Looking twice at the history of science

Thursday, March 21, 2013

Saving the symmetry principle, II: why distinctions matter

The flurry of tweets that followed my last post made it clear that there are quite a few interpretations of the sentence “people believe things just because they are true.” One question that came up was whether or not the distinction between truth and evidence is any use in understanding that sentence. I think it is. But even if it is not, I want to make the broader point that esoteric-seeming distinctions can make a big difference to the success of our interactions with the general public. Expand post.

Thursday, March 14, 2013

Saving the symmetry principle, I: two fallacies

Vanessa Heggie has posted a clear, visible summary of what she rightly calls a “core principle” for historians of science, namely the “symmetry principle.” So this is a great opportunity for me to explain why I disagree with much that my fellow historians of science have written on this topic. Behind the symmetry principle there is an insight that is true, important and worth keeping. But we need to save this insight from the ideas that are often associated with it, many of which I think we should reject. Expand post.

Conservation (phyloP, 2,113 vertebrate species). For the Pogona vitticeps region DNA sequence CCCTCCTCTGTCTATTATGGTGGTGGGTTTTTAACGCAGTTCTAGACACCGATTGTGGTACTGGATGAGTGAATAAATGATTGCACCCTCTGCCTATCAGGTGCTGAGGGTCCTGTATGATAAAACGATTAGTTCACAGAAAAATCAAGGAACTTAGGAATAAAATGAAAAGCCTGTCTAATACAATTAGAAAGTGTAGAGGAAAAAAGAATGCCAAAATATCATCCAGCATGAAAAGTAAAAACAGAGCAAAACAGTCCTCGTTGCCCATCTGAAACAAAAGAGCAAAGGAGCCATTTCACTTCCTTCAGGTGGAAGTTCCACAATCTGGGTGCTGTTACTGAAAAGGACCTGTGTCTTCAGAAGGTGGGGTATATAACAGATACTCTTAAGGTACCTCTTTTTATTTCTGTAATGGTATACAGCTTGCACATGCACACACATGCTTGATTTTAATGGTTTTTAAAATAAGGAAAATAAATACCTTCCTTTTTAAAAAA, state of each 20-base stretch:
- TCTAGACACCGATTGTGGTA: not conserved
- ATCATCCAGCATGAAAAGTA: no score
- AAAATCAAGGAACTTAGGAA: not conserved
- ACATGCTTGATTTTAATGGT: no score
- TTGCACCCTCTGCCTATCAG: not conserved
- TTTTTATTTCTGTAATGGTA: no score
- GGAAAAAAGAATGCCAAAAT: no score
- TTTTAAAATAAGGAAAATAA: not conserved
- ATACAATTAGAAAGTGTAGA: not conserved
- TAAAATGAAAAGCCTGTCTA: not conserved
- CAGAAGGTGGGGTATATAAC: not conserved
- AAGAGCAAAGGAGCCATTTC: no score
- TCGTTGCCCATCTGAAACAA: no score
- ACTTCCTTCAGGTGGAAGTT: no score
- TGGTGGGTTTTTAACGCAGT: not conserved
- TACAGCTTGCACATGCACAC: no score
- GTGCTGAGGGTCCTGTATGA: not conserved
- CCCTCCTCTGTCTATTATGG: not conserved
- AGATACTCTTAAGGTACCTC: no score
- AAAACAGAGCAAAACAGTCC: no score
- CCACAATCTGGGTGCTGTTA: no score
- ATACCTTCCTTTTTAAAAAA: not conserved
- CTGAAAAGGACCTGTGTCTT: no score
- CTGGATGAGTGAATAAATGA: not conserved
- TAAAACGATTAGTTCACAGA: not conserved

Wednesday, March 6, 2013

13 things Gopnik got right about Galileo

Since you are reading this, you have probably read Adam Gopnik's recent essay-review about Galileo Galilei in The New Yorker. You might also have seen some reactions from unimpressed historians, one of whom calls the article “extremely pernicious.” I think that some of Gopnik's errors have been exaggerated, and that most of his felicities have gone unnoticed. The moral is that us historians should be as alert to what popular writers get right as we are to what they get wrong. After all, we can hardly criticise Gopnik for imbalance in his treatment of Galileo if we are imbalanced in our treatment of Gopnik. Expand post.